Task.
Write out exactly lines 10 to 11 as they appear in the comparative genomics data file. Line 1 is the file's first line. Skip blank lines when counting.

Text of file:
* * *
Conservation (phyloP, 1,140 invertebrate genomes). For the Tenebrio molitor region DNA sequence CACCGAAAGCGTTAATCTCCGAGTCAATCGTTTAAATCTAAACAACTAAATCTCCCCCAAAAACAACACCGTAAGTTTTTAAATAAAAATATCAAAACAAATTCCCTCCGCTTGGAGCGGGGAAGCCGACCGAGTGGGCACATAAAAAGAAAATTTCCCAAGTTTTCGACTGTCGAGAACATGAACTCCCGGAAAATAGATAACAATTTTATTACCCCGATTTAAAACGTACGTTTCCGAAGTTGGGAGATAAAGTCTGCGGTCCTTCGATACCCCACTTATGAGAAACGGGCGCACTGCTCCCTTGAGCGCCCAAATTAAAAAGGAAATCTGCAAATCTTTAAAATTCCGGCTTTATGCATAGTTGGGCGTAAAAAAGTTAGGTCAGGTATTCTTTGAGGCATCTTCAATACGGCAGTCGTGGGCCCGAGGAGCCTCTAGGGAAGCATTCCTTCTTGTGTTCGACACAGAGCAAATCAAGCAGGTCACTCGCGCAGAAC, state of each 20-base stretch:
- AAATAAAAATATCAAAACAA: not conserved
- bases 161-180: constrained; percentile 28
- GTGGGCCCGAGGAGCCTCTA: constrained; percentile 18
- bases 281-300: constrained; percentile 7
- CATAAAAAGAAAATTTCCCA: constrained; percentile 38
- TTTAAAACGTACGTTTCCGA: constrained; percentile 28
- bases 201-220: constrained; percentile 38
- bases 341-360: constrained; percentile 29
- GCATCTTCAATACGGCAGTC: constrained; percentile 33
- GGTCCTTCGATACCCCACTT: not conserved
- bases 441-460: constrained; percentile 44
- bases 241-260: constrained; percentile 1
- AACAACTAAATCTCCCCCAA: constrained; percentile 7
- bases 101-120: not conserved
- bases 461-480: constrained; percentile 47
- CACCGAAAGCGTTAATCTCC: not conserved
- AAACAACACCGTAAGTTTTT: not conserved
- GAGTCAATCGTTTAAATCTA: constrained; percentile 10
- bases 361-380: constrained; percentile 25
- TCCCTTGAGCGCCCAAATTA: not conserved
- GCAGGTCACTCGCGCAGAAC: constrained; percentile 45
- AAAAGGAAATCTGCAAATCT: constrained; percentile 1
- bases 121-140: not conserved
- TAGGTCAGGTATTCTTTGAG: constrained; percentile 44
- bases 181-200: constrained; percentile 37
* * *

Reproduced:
- GCATCTTCAATACGGCAGTC: constrained; percentile 33
- GGTCCTTCGATACCCCACTT: not conserved